[MUD-Dev] players who "take away from the game"

J C Lawrence claw at cp.net
Wed Nov 10 11:41:46 New Zealand Daylight Time 1999


On Tue, 9 Nov 1999 16:26:11 -0800 (PST) 
Matthew Mihaly <diablo at best.com> wrote:

> On Tue, 9 Nov 1999, J C Lawrence wrote:
>> On Fri, 5 Nov 1999 18:08:13 -0800 Daniel James <dan at thecan.org>
>> wrote:

>> Precisely.  And even when they fail at that task, they give a
>> target, a scapegoat, and a common enemy for your players.  The
>> trick here of course is ensuring that that emnity does not
>> generalise from the "problem player" to the game admins.

> Well, when the admins do nothing to stomp on the sort of problem
> player we are talking about (ie ooc jerks) then the emnity WILL
> end up on the admins, as they are shirking their duty to the
> world. If you run an rpg, people who are obnoxious out of role
> simply have no place.

Unless the players are individually responsible for such militancy?

> Basically, the problem I see with formally instituting detection
> methods is that very very few crimes can be automatically
> detected. For instance, let's say the law is: No murdering of
> innocents. How is the system to define innocents?  Or what if the
> law is that one may not attack a fellow citizen unless that
> citizen has insulted your honour first. I don't see how a system
> can be coded to automatically detect such things. The rulers of
> most of our guilds and cities have written up codes, but just like
> in real life, events are never black and white. That's why human
> judges exist.

Yup.  This is why you institute human report and instigation methods 
as well. All of this also gives me yet another opportunity to roll
out my favourite justice system:

  "Crimes" would be deliberately vaguely defined.

  The system would erraticly and unpredictably cycle between
ultra-strict enforcement and ultra-relaxed enforcement of crime
detection.

  An increased percentage of guilty verdicts would tend to sway the
system towards stricter enforcement.

  Users can report crimes to the system.  

  Depending on the above, not all reports would be acted upon.

  The system would internally detect crimes.  This would take place
via mobiles or other similar coded systems viewing a crime in progress
or the results of a crime.

  Again, not all would be acted upon.

  All crimes would be recorded and tagged against the assumed perp (DB
rollbacks are wonderful).

  Upon a crime handling being started, the assumed perpetrator would
be charged with all the unresolved and unhandled crimes against his
name.

  Crime handling would be specific to various societies. 

  Societies would be user defined, but system administered (membership
primarily).  

  Upon a criminal handling commencing, a random selection of the
currently logged in members of the society in question would be tagged
as jurors.  

  The jurors would be told that the system will teleport them to a
court room at a pre-defined time (30 RL mins later) in the future to
stand judgement.

  The juror list is openly published at the same time.

  The accused is informed that he is accused and when the trial will
be.

  Jurors may sell or transfer their juror position to any other
society member, including the accused, prior to the trial.

  Death or non-attendance of all jurors prior to a trial defaults to a
not-guilty verdict.

  The case of all the jurors being the accused defaults to a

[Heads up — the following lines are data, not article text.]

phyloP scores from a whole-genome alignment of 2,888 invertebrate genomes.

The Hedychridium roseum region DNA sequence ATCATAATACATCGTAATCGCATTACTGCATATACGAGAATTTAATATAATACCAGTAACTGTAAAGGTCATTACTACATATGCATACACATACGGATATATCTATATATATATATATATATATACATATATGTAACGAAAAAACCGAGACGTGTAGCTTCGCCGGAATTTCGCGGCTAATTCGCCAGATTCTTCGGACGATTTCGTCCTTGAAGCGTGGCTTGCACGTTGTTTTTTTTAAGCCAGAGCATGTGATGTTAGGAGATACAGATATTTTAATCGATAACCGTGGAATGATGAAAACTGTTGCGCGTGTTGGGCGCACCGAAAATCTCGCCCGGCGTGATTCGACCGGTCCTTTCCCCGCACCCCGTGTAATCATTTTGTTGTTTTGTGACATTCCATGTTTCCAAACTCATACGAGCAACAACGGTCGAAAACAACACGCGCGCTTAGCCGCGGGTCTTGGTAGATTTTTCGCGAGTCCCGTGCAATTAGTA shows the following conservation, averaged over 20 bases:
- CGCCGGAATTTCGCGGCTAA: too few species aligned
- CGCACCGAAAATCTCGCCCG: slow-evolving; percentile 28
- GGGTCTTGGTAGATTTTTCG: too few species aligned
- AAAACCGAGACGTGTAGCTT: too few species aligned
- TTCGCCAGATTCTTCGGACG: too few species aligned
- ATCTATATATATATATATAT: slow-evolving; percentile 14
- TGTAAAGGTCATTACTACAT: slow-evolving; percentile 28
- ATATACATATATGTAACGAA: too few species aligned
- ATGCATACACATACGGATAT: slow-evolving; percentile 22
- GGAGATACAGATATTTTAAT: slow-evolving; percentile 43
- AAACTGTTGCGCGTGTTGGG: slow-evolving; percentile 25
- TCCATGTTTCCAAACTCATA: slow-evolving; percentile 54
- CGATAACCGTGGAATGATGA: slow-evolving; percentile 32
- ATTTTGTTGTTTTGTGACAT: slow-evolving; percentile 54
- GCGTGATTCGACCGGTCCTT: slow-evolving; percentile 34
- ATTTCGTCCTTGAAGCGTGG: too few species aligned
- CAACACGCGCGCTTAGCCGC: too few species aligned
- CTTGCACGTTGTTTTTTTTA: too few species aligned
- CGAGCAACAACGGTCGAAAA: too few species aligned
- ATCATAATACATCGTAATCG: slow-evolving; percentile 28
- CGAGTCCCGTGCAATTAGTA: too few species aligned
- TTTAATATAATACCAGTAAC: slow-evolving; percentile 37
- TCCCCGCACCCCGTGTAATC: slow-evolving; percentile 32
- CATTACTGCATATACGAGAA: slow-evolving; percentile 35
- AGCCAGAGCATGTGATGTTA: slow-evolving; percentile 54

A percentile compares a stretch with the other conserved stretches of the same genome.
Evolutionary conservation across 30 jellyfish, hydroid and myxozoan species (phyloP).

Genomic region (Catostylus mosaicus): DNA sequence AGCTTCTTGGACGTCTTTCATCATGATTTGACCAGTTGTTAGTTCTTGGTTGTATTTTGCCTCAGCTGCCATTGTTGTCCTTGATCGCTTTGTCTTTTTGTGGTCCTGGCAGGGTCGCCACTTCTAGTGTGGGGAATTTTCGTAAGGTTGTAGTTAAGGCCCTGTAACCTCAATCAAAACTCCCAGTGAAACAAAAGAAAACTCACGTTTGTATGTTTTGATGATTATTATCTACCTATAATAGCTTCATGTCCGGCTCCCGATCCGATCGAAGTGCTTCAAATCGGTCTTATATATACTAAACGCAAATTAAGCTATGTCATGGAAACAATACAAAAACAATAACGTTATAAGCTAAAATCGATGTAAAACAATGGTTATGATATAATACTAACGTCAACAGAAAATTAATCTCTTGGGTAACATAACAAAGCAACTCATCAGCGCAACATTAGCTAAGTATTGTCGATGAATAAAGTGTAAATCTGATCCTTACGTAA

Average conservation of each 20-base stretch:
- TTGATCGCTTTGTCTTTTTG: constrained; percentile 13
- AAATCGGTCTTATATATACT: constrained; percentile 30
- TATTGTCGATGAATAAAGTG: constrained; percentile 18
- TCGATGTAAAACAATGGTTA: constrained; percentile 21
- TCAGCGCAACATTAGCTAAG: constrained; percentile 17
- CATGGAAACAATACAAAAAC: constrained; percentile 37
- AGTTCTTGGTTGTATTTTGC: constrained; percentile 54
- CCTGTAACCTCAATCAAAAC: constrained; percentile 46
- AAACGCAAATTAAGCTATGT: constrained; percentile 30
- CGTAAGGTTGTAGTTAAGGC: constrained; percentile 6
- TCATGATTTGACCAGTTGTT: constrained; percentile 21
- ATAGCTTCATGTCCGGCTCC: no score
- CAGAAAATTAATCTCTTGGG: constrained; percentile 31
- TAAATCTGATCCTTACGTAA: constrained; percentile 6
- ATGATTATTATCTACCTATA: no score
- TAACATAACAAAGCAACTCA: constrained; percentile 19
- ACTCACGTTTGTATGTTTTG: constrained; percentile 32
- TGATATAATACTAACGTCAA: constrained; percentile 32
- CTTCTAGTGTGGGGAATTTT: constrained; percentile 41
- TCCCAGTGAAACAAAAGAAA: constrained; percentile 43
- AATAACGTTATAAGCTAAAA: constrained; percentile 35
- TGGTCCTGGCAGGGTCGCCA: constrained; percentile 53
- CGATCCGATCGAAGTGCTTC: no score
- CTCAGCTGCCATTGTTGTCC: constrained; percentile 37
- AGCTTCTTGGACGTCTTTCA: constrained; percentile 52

non-guilty verdict.

  Non-attending jurors are tagged with the crime of non-attendance,
and may or may not be called to stand trial for that crime.

  The courtroom consists of a room containing four areas:

    1) A exitless pen which contains the accused, suitably immobilised
(ie he has no control over his character other than speech).

    2) An open pen marked "Guilty".  

    3) An open pen marked "Innocent".

    4) A free space surrounding the guilty/innocent pens.

  The guilty and innocent pens each contain a single button marked,
"Verdict".

  The courtroom has no entrances and no exits.  There is no possiblity
to view an in-progress court case unless one of the jurors brings in a
remote camera object.

  Shortly before the trial commences all jurors are so warned.

  Upon the trial commencement all jurors are teleported to the open
free area of the courtroom, and the accused is immobilised and put in
the pen.

  Jurors are teleported with everything they happen to be carrying at
that time.

  There are no controls and no supervision of what happens in the
courtroom.  

  Crimes in the courtroom are not recorded.
    
  The verdict is determined by all surviving jurors gathering in a
single pen, guilty or innocent, and the verdict button being pushed.

  If the verdict is innocent, the accused is freed, and the jurors
returned to the locations they were summoned from.  Any dead/injured
jurors remain dead/injured etc.  EQ is left where it was at the
instant the button was pushed.

  Any EQ left in the courtroom is given to the accused.

  If the verdict is guilty the innocent pen dissappears, and the
guilty pen is renamed "penalised".  The accused's EQ is made
available to the jurors to do with as they wish (ie everything he is
carrying or in a location he controls).  If one of the crimes is
deemed suitably serious, the accused's stats are made available to
the jurors for editing as they wish (some range limits).

  Guilty processing terminates when all surviving jurors enter the
penalising pen and the button is pressed.

  Any EQ left in the courtroom when the button is pressed and all
jurors teleported back is given to the accused.

It should be amusing at the least, wonderfully chaotic at best, and
intensely unfair and primitive at its ideal scene.

--
J C Lawrence                              Internet: claw at kanga.nu
----------(*)                            Internet: coder at kanga.nu
...Honorary Member of Clan McFud -- Teamer's Avenging Monolith...


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